The ongoing COVID-19 pandemic has put nursing homes and their residents in a difficult situation. In California and across the U.S., a high percentage of coronavirus deaths—close to 40 percent by some counts—have resulted from outbreaks in skilled nursing facilities. Unfortunately, nursing homes will be among the last to reopen after the pandemic subsides, and nobody knows when that might be.
The CDC and local public health agencies have issued safety guidelines, and facilities are grappling with how to best protect residents regardless of whether any have encountered COVID-19. As for what the residents experience, the lockdown means no more social activities like bingo, limitations on dining, and worst of all, no visits from loved ones.
Some fear it might be years before the 400,000 Californians in long-term care are able to visit with their loved ones in person. This has caused advocates to warn that those in long-term care are vulnerable to mental health risks brought about by extended periods of isolation.
Generally, residents of skilled nursing facilities have the right by law to receive visitors, and family members have their own right to visit with residents. Many facilities are actively helping residents connect virtually with their loved ones. In some places, advocacy groups are donating tablets to long-term care facilities so that residents can keep in touch with their loved ones.
How Do I Voice My Concerns?
California Advocates for Nursing Home Reform (CANHR) has joined with advocates throughout California and the rest of the nation to draw attention to the isolation of seniors in nursing homes and assisted living facilities. These advocates have designated June 30 as #VisitationSavesLives Day. You can help by sharing this article as well as pictures or videos of your loved ones in nursing homes or assisted living facilities along with the hashtags #VisitationSavesLives and #ElderAbuseAwarenessMonth to Facebook, Instagram or Twitter. Then tag @Gavinnewson, @CAGovernor, @SeemaCMS, @CaliforniaDSS, and @CAPublicHealth to bring attention of your concern to government officials.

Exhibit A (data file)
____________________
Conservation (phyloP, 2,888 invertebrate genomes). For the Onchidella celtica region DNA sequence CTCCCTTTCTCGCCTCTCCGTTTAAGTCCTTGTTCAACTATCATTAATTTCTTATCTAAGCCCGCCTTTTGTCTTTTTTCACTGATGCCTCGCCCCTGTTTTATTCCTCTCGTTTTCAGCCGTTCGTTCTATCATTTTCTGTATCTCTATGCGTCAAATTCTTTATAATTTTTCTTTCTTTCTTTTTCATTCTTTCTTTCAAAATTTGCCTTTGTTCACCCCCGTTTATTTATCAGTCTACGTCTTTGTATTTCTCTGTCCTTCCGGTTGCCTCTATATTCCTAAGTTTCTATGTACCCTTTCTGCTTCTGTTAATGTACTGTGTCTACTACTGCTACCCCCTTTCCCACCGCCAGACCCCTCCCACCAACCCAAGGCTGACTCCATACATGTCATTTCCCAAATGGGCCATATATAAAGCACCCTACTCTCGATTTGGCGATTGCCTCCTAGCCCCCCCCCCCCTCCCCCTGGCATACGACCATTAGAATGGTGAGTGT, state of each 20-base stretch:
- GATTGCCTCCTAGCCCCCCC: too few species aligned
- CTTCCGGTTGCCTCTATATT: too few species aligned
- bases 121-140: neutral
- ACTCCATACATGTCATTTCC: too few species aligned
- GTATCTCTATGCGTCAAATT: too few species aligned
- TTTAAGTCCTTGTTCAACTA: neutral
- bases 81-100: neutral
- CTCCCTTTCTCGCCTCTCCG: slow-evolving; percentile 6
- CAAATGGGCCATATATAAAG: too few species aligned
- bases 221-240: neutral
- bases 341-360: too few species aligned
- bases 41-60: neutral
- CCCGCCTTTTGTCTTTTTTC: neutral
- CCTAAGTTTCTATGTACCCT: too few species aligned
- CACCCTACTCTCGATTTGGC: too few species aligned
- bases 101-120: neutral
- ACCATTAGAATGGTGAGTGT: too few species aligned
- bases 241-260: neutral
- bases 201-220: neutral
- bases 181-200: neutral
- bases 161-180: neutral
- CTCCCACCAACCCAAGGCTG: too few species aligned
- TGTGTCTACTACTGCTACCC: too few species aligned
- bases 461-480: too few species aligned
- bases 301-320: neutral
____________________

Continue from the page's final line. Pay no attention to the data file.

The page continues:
If your loved one is able to use teleconferencing technology, that’s great news—get in touch with him or her as often as you are able. Understandably, not every resident is able to operate teleconferencing technology themselves. The care facility should be willing to work with you and your loved one to make it happen.
Staff at skilled facilities are always busy. However, keeping residents in touch during the pandemic is crucial to their health and well-being. You have every right to ask staff to aid your loved one if he or she is unable to operate a device for telecommunication.
Nursing home staff should be prepared to work with you and your loved one to facilitate a virtual visit. If staff and management are not responsive to your requests, you might consider acting with the help of an elder law attorney.
Contact a Riverside Elder Law Attorney
If you have additional questions or concerns regarding your right to visit your loved one in a skilled nursing facility, contact the experienced elder law attorneys at Sandoval Legacy Group by calling (951) 888-1460 to schedule an appointment.
- “Omitted Children” Fall Flat in Challenge to the Hugh O’Brian Estate - August 31, 2020
- Telehealth is problematic for many older adults - August 24, 2020
- How Might Estate Plans Be Challenged? A Complete Guide - August 18, 2020